Why a political document cannot solve the "name debate" between Athens and Skopje?

Why a political document cannot solve the "name debate" between Athens and Skopje?

06/2018  | Reading time: 10 minutes

The agreement between Greek and Macedonian Prime Ministers Alexis Tsipras and Zoran Zaev might solve the long standing “name debate” between the two countries. If the agreement will be accepted by the people on a referendum, from this autumn, Skopje will be the capital of the Republic of North Macedonia – the name they agreed on. Prominent European politicians received the two prime ministers’ compromise with optimism, as this could finally allow Macedonia to get back on the road towards the Euro-Atlantic integration after a long political and institutional crisis that captured the state. The Macedonian political elite, however, is more than divided in this issue.

A huge impact of the recent political crisis is that the Macedonian national identity has become a policy instrument under the “rule” of Nikola Gruevski (prime minister of Macedonia between 2006 and 2016), and this helped the polarisation of the society. It must also be specified that the name debate is not only a political but also a historical-identical issue and, for that reason, this cannot be solved with a single political agreement or document. It is, therefore, important to have an outlook on the political landscape of Macedonia.


The origin of the debate on the name of “Macedonia” is well known. The confrontation between Athens and Skopje has largely contributed to the limitations of the Macedonian foreign policy in the last two and a half decades. But it also allowed the deepening of domestic conflicts within the country and the political parties. This had a major effect on the political crisis that evolved during the Gruevski era and captured the state. It was clear since the 2008 NATO Bucharest Summit that Greece will not back Macedonia’s Euro-Atlantic integration efforts until the name issue is not resolved. The debate between the two parties is not only on the cultural and historical heritage of “Ancient Macedonia,” it goes well beyond. Moreover, during the Gruevski era, this identity question became a strong political tool that aimed to justify and to compensate for the controversial decisions made by the government.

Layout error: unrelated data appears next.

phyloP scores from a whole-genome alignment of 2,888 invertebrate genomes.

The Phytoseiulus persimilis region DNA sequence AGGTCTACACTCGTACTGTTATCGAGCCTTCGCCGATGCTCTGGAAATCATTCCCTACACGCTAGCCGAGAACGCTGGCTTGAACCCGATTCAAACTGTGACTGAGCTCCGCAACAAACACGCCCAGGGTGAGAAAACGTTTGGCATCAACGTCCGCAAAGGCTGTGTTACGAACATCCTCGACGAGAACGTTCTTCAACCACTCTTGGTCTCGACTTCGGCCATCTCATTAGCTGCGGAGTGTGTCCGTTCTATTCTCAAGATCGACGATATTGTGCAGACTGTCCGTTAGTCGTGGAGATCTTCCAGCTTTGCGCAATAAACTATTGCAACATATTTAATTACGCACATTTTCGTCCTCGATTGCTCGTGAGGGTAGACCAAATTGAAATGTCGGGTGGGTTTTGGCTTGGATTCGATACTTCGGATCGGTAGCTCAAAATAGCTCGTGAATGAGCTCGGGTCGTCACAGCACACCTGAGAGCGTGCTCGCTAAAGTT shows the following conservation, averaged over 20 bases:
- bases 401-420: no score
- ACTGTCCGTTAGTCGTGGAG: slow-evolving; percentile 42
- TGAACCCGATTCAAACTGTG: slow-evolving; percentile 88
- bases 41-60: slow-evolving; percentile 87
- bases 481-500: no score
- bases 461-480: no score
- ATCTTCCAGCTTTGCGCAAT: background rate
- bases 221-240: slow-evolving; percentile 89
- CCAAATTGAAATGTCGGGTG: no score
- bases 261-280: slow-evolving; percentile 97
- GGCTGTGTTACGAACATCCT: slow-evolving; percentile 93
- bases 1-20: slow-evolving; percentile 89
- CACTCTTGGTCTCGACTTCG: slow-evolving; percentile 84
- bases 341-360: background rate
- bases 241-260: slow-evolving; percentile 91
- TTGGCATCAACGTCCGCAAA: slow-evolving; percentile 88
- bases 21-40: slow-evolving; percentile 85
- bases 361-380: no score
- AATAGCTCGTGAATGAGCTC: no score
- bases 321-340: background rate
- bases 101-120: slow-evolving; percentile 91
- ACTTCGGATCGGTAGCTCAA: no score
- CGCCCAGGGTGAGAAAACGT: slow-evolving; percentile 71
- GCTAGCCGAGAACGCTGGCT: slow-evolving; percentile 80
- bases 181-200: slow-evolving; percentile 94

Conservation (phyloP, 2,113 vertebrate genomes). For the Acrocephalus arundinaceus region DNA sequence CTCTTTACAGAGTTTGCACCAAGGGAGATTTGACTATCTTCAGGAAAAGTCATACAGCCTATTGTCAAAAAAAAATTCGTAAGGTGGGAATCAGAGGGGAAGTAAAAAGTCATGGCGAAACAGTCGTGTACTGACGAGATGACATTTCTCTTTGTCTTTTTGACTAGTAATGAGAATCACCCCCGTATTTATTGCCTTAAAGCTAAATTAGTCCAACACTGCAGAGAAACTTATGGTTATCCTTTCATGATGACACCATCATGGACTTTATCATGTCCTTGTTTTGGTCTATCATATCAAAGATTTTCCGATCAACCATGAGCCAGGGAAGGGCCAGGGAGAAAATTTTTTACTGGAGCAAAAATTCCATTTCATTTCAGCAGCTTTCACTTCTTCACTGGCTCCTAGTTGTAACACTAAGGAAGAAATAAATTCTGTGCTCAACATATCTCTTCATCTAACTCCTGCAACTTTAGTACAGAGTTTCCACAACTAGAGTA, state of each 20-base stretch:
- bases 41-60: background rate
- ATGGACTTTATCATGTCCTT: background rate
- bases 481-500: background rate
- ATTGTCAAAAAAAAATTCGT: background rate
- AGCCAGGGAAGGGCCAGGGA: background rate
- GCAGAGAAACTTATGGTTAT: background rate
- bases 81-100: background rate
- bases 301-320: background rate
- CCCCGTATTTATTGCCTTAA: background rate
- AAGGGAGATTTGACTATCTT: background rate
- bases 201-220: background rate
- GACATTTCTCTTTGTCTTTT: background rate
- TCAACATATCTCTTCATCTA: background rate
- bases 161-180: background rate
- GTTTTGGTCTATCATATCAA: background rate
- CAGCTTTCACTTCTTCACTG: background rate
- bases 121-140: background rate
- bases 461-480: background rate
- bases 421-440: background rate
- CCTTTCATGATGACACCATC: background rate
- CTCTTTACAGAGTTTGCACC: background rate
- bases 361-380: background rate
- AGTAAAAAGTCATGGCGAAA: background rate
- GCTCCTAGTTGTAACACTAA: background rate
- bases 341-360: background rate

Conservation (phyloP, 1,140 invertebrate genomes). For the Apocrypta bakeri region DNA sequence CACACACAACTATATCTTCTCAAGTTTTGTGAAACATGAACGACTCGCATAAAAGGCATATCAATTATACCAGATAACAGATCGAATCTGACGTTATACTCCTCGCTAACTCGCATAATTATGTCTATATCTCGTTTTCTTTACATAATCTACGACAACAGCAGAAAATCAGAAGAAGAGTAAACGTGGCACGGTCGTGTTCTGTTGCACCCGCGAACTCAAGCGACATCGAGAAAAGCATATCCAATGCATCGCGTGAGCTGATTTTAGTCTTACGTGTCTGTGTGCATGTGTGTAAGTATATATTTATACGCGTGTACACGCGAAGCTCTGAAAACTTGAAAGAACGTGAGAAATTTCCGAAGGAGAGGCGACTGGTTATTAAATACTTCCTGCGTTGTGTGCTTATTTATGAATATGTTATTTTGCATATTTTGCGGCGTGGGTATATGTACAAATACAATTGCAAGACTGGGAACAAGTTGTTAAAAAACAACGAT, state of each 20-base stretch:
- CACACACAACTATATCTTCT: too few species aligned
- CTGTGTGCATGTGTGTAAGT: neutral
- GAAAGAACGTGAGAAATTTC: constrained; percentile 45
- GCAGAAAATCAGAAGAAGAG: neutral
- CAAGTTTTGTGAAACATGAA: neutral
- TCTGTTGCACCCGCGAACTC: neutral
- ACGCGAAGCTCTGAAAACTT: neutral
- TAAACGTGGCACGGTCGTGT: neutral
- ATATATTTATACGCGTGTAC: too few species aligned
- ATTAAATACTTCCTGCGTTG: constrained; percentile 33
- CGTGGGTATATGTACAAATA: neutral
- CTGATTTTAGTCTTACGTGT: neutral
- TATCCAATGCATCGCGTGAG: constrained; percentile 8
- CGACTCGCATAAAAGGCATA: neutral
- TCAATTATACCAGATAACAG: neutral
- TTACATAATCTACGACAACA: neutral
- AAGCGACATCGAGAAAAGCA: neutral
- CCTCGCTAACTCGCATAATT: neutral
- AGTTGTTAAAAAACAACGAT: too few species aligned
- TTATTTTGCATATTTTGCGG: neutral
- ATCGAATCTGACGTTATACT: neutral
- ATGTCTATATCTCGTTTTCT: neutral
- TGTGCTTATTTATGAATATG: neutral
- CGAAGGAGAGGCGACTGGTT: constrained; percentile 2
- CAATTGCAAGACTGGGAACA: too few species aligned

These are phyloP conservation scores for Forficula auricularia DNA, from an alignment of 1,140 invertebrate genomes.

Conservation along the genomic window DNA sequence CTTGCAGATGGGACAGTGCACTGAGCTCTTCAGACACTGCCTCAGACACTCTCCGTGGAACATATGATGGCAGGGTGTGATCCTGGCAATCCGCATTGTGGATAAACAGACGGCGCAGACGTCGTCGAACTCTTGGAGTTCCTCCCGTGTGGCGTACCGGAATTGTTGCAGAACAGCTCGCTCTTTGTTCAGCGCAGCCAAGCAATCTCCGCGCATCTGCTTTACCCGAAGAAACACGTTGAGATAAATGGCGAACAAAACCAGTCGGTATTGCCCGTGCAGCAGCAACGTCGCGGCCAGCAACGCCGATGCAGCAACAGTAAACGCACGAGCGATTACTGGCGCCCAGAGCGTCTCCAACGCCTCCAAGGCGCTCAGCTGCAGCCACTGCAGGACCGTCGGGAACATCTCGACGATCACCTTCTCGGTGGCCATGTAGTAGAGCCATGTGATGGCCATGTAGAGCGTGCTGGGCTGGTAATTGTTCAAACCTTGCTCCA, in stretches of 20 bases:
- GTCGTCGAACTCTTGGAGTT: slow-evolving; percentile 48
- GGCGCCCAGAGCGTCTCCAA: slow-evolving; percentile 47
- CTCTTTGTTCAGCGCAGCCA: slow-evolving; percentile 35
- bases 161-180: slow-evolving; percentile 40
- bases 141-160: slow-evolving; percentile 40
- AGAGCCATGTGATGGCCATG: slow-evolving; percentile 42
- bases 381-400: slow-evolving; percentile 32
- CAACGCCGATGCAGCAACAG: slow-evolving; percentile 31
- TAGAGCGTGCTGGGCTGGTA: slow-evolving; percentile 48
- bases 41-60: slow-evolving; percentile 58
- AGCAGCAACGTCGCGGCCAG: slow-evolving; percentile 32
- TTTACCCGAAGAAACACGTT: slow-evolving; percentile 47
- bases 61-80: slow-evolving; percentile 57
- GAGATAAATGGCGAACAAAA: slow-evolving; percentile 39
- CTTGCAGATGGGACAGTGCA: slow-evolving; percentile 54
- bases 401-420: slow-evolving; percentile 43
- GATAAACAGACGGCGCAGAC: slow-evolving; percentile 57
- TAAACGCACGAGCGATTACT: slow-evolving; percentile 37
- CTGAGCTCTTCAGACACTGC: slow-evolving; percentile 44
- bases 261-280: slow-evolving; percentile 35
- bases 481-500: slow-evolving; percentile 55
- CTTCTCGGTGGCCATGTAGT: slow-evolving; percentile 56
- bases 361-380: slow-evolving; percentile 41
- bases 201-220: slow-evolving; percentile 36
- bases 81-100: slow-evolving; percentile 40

From this point of view, the agreement between Zoran Zaev and Alexis Tsipras is a big step forward. Although the EU and the member states welcomed the agreement, this also generated harsh debate both on the Macedonian and on the Greek side. The success of this agreement lies on the support of the international community whilst its durability depends on the will of the citizens. This means that a single (political) document cannot be the definitive solution to this complex problem.


The current status quo in the Western Balkan region is based on a set of unresolved political taboos. This situation is full of frozen conflicts that are still causing many tensions among the countries, as the problems are going well beyond party politics or ideologies. In order to resolve the current and deeply rooted conflict situation, a change of the political culture is required. In addition, democratisation in Macedonia was not only an institution, but also a “nation-building” process.

The history of origin has a special importance from the perspective of a nation. Immediately after the independence of Macedonia from Yugoslavia, Greece raised objections to the name of the country and its first flag (the name of the country refers to the historical region of  Ancient Macedonia and to a Greek province, while the first flag symbolises the Vergina Star, which is also an Ancient Macedonian symbol). According to regulation of the 1995 Interim Accord facilitated by the UN, the country’s name officially changed to Former Yugoslav Republic of Macedonia (FYROM). Since 1995, Macedonia has used this name instead of the constitutional name (Republic of Macedonia – Republika Makedonija) on the international scene.

But it was not only Greece who objected to the national symbols of the country. Bulgaria questioned the independence of the Macedonian language (from the Bulgarian) and the Serbian Orthodox Church did not recognise the autonomy of the Macedonian Orthodox Church.

When it comes to domestic issues, Macedonia is not a nation state, as (at least) one third of the population is part of the Albanian ethnic group. They demand more voice and representation in national politics and the tensions between the two ethnic groups led to an armed conflict. The Ohrid Agreement ended the “quasi” civil war in 2001. It is visible how the Macedonian national symbols have been questioned by the neighbouring countries over the past decades.

In 2006, the Internal Macedonian Revolutionary Organization – Democratic Party for Macedonian National Unity (VMRO–DPMNE) came (back) to power under the leadership of Nikola Gruevski. The young prime minister was an energetic business man, from who a lot of people expected quick and successful reforms. Although a significant growth of the FDI was observed and economic growth was also visible, the economic crisis and the 2008 Bucharest NATO Summit caused some unexpected conflicts. Greece’s veto demonstrated that Macedonia will only have a limited place to manoeuvre in the Euro-Atlantic integration process until a definitive solution on the name debate is found. Athens also blocked the start of the EU accession negotiations with Skopje several times; Macedonia has been an EU candidate country since 2005.